“There’s been no transparency in this, so it’s quite shocking, quite alarming to us,” he said.

He added that if the government thinks there’s a problem in the services being provided they should reach out to the service providers and stakeholders to work with them on it.

Few details from government

Elliott's office was unable to provide details about whether emergency health services were consulted before these cuts were made, how 10 services would be bolstered to cover the entire province, and whether this would translate to more privatized emergency enterprises and increased costs to residents for emergency services.

"Paramedics should not be concerned about this," Elliot told the provincial legislature during Tuesday's question period. "I would anticipate that they would be happy about this, because they’re going to have better tools to do their job, to make sure that they can help their patients, to make sure that every patient receives excellent connected care. There’s nothing for paramedics to be worried about. They will continue to do their excellent work and we will need more of them than ever."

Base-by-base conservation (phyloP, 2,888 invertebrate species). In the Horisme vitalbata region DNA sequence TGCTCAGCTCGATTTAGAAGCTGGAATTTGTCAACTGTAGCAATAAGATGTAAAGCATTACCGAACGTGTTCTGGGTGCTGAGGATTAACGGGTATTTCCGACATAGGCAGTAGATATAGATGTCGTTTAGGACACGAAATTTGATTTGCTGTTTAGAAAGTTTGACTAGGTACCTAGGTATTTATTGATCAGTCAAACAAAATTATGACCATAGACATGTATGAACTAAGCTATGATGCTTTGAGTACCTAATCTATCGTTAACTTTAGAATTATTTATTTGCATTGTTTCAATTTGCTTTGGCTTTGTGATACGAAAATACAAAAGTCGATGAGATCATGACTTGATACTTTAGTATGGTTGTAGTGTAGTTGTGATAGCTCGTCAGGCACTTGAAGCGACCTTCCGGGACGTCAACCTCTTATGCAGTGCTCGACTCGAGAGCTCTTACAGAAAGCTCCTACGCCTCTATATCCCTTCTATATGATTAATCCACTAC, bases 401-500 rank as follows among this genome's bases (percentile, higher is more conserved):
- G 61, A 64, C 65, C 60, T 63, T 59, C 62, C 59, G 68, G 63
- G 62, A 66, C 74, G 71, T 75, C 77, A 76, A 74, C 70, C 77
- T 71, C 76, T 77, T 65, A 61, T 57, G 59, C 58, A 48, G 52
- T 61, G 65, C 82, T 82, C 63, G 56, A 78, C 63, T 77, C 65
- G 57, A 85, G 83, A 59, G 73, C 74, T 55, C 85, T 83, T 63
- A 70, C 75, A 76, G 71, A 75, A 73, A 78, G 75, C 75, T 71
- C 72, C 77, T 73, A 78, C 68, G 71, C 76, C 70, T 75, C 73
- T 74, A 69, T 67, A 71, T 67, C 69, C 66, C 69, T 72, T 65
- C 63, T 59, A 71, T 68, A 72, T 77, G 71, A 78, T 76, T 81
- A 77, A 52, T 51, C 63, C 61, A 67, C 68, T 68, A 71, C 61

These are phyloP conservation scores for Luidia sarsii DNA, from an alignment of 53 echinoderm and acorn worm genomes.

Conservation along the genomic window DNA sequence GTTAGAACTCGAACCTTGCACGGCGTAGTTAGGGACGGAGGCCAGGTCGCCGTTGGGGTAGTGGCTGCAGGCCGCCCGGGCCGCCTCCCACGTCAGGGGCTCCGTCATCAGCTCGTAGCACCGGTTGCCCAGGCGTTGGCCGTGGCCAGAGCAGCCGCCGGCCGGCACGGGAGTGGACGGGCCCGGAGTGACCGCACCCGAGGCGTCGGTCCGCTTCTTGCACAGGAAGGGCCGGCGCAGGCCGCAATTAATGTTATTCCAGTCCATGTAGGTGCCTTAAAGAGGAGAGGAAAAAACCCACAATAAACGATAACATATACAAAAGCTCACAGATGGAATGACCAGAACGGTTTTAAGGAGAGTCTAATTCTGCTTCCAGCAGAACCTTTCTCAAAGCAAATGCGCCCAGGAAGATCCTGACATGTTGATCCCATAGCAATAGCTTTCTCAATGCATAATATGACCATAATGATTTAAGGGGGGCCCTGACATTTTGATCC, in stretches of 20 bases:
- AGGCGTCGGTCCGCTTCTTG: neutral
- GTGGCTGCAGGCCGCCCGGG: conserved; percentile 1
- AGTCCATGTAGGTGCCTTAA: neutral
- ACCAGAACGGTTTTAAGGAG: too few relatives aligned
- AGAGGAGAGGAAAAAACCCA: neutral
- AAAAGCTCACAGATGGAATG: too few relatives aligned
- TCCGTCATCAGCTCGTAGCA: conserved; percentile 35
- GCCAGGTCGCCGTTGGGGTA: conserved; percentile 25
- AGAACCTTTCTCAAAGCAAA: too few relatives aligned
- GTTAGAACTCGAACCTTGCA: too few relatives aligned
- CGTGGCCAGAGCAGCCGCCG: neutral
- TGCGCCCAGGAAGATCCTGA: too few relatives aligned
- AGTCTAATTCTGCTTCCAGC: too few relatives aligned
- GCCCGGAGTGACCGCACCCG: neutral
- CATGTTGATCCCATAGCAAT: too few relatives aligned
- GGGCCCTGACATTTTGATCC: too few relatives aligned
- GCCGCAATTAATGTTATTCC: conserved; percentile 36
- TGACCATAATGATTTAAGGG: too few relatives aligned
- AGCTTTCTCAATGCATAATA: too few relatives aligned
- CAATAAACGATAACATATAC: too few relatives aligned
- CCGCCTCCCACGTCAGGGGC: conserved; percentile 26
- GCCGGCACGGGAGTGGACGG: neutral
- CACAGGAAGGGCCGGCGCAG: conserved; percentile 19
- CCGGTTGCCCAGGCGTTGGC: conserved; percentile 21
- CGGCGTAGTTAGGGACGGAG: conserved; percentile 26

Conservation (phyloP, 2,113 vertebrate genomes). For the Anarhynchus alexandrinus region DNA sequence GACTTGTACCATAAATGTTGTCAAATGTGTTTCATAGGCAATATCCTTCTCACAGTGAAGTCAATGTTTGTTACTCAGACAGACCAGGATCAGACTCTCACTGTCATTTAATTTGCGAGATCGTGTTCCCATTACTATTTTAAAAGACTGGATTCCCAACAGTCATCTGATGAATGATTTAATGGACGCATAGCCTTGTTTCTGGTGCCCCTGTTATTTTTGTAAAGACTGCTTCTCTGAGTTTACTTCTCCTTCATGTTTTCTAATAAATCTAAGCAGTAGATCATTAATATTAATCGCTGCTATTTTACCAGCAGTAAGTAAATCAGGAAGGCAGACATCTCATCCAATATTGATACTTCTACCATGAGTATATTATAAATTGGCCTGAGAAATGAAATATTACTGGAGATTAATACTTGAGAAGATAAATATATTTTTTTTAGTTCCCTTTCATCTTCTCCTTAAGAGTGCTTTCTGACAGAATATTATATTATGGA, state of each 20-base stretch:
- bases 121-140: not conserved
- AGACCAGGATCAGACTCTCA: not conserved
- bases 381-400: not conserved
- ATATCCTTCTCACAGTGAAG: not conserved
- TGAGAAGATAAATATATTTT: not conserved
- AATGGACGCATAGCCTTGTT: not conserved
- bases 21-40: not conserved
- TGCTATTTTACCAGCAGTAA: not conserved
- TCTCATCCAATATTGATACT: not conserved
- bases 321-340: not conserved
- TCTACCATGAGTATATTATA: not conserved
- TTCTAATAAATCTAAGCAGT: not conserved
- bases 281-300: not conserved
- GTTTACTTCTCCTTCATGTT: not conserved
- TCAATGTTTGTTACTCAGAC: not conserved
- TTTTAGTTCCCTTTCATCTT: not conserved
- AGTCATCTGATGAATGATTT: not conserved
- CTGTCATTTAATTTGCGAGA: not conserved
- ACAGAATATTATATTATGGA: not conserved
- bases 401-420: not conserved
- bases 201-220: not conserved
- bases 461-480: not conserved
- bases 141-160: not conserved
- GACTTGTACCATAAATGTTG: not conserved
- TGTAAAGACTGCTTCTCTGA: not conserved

Emergency health services cost the province roughly $944 million in 2016-17 and were estimated to climb to over $1 billion this year, according to 2018 Ministry of Health statistics.

There was a planned increase of $4.2 billion for the Ministry of Health and Long-Term Care in the April 11 budget, but there was roughly a $257 million (nearly a 20 per cent) reduction to the Ministry of Municipal Affairs and Housing.

The province funds half of ambulance services and all of the costs for dispatch centres, with municipalities picking up the rest. The province also covers the costs of 10 First Nations and remote ambulance services.

Ontario has already restructured some healthcare services, including reviewing or cancelling funding for a number of safe injection sites.

In a statement emailed to National Observer, Pat Vanini, executive director of the Association of Municipalities of Ontario, wrote that the province has “assured” AMO that they will be working with all stakeholders as this plan moves forward. “The people of Ontario are best served when both orders of government work together.”

With files from Fatima Syed